1,1,1,2-Tetrachloroethane is used as a solvent, and in the production of wood stains and varnishes.
Substance name: 1,1,1,2-Tetrachloroethane
CASR number: 630-20-6
Molecular formula: C2H2 Cl4
1,1,1,2-Tetrachloroethane is a colourless liquid solvent with a sweet odour.
Melting Point: -70.2°C
Boiling Point: 130.5°C
Specific Gravity: 1.5532
1,1,1,2-Tetrachloroethane is nonflammable, soluble in most organic solvents and mostly insoluble in water. It is a liquid at room temperature, but some will evaporate giving a sweet odour.
The National Pollutant Inventory (NPI) holds data for all sources of 1,1,1,2-Tetrachloroethane in Australia.
1,1,1,2-Tetrachloroethane may cause irritation of the skin, eyes, nose and throat. It is a Central Nervous System depressant. In high concentrations, in air, with closed or poorly ventilated areas, single exposures to 1,1,1,2-Tetrachloroethane may cause central nervous system effects leading to dizziness, headache, sleepiness, confusion, nausea, difficulty in speaking or walking, and possibly unconsciousness, coma and death. Similar compounds have caused adverse liver and kidney effects, from high exposures or from long term exposures. 1,1,1,2-Tetrachloroethane may also cause liver and kidney problems from high or long-term exposures. It will also defat the skin causing irritation and dryness.
Entering the body
1,1,1,2-Tetrachloroethane can enter the body when a person breathes air containing it, or when a person drinks water that has been contaminated with the compound. It can pass through the skin.
Workers in the industries that use or produce 1,1,1,2-Tetrachloroethane are at risk of exposure. Consumers can be exposed to 1,1,1,2-Tetrachloroethane by exposure to air from production and processing facilities using 1,1,1,2-Tetrachloroethane.
Workplace exposure standards
Safe Work Australia sets the workplace exposure standards for airborne contaminants. There are no workplace exposure standards for 1,1,1,2-tetrachloroethane.
These standards are only appropriate for use in workplaces and are not limited to any specific industry or operation. Make sure you understand how to interpret the standards before you use them.
Drinking water guidelines
There is no guideline for 1,1,1,2-tetrachloroethane in the Australian Drinking Water Guidelines.
1,1,1,2-Tetrachloroethane will exist as a gas if released to the atmosphere. It evaporates from soil and water when they are exposed to the air. In the air when it reacts into other chemicals, it takes a long time. It has moderate acute (short-term) toxicity on aquatic life. It has moderate chronic (long-term) toxicity to aquatic life. Chronic and acute effects on plants, birds or land animals have not been determined. 1,1,1,2-Tetrachloroethane does not bioaccumulate. (This information is based upon the studies on 1,1,2,2-Tetrachloroethane.)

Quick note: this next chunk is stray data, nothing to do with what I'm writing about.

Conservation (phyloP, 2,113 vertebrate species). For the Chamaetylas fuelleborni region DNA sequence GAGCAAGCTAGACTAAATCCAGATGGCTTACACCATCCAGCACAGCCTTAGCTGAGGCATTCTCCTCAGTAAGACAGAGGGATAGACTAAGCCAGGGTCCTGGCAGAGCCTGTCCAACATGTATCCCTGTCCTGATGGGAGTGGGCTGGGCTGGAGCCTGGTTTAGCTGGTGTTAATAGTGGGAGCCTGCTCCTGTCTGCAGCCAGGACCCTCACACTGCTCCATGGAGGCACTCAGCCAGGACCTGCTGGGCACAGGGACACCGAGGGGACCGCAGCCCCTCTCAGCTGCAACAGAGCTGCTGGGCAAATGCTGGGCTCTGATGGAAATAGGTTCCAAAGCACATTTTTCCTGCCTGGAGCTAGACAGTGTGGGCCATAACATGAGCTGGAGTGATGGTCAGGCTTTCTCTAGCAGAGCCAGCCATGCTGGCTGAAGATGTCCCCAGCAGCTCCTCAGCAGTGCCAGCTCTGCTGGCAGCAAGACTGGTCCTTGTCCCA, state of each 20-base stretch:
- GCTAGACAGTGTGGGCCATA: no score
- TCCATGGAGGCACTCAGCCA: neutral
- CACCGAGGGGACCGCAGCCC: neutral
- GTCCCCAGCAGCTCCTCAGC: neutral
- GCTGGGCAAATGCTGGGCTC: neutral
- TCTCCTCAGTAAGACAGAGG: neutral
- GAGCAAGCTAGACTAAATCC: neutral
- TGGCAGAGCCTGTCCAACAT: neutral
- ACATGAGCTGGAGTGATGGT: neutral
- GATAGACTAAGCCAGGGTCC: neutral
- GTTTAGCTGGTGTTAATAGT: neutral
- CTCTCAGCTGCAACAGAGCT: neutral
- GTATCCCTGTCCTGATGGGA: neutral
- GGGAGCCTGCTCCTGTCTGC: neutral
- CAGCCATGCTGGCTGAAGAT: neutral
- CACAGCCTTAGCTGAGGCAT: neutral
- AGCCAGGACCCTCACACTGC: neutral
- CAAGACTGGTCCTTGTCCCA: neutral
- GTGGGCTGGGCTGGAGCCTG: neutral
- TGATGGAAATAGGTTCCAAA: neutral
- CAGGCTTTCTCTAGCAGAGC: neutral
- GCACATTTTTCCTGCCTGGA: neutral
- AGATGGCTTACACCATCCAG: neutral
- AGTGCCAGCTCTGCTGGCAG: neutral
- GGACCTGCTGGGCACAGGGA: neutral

Entering the environment
Industrial emissions of 1,1,1,2-Tetrachloroethane can produce elevated concentrations in the atmosphere around the source. Since it takes a long time to breakdown in the air it is likely to spread far from where it is used. Most of the releases are to the air, releases to the soil and water quickly evaporate to the air. (This information is based upon the studies on 1,1,2,2-Tetrachloroethane.)
Where it ends up
1,1,1,2-Tetrachloroethane enters the air during production, use and transporting it. 1,1,1,2-Tetrachloroethane and its products of degradation contribute to photochemical smog. Although most of the 1,1,1,2-Tetrachloroethane released is to the air, when released to the soil it will either evaporate or leach into the ground water (bores).
No national guidelines.
The primary sources of 1,1,1,2-Tetrachloroethane emissions are the industries that manufacture it or use it in production. Some of the industries that use it in production are the chemical industry and wood stain and varnish manufacturers . These are emissions to the air unless there is a spill.
Diffuse sources, and industry sources included in diffuse emissions data
Other possible emitters of 1,1,1,2-Tetrachloroethane (solvent use) are the manufacturers of fabricated metal parts.
1,1,1,2-Tetrachloroethane does not occur naturally in the environment.
No mobile sources.
Wood stains and varnishes. Information on other consumer products containing 1,1,1,2-Tetrachloroethane is proprietary.
Sources used in preparing this information
- Agency for Toxic Substances and Disease Registry (1997), ToxFAQS 1,1,2,2-Tetrachloroethane (accessed, June, 1999)
- CalEPA Air Resources Board Toxic Air Contaminant Summary 1,1,2,2-Tetrachloroethane (accessed, June, 1999)
- ChemFinder WebServer Project (1995), 1,1,1,2-Tetrachloroethane (accessed, June, 1999)
- Environmental Defense Fund (1998), 1,1,1,2-Tetrachloroethane: The Chemical Scorecard: (accessed, June, 1999)
- Environmental Health Center, a division of the National Safety Council, Environment Writer – Chemical Backgrounders 1,1,2,2-Tetrachloroethane (C2H3Cl4) (July, 1997) (accessed, June, 1999)
- National Environment Protection Council (1998a), National Environment Protection Measure for the National Pollutant Inventory (accessed, June, 1999)
- New Jersey Department of Health, Right to Know Program (1986), TRIFacts, 1,1,2,2-Tetrachloroethane (accessed, June, 1999)
- NTP Chemical Repository, Radian Corporation, 1,1,2,2-Tetrachloroethane (AUGUST 29, 1991) (accessed, June, 1999)
- Technical Advisory Panel (1999), Final Report to the National Environment Protection Council.
- Safe Work Australia, Workplace exposure standards for airborne contaminants, accessed March 2019.
- National Health and Medical Research Council (NHMRC), Australian Drinking Water Guidelines (2011) - Updated October 2017, accessed May 2018.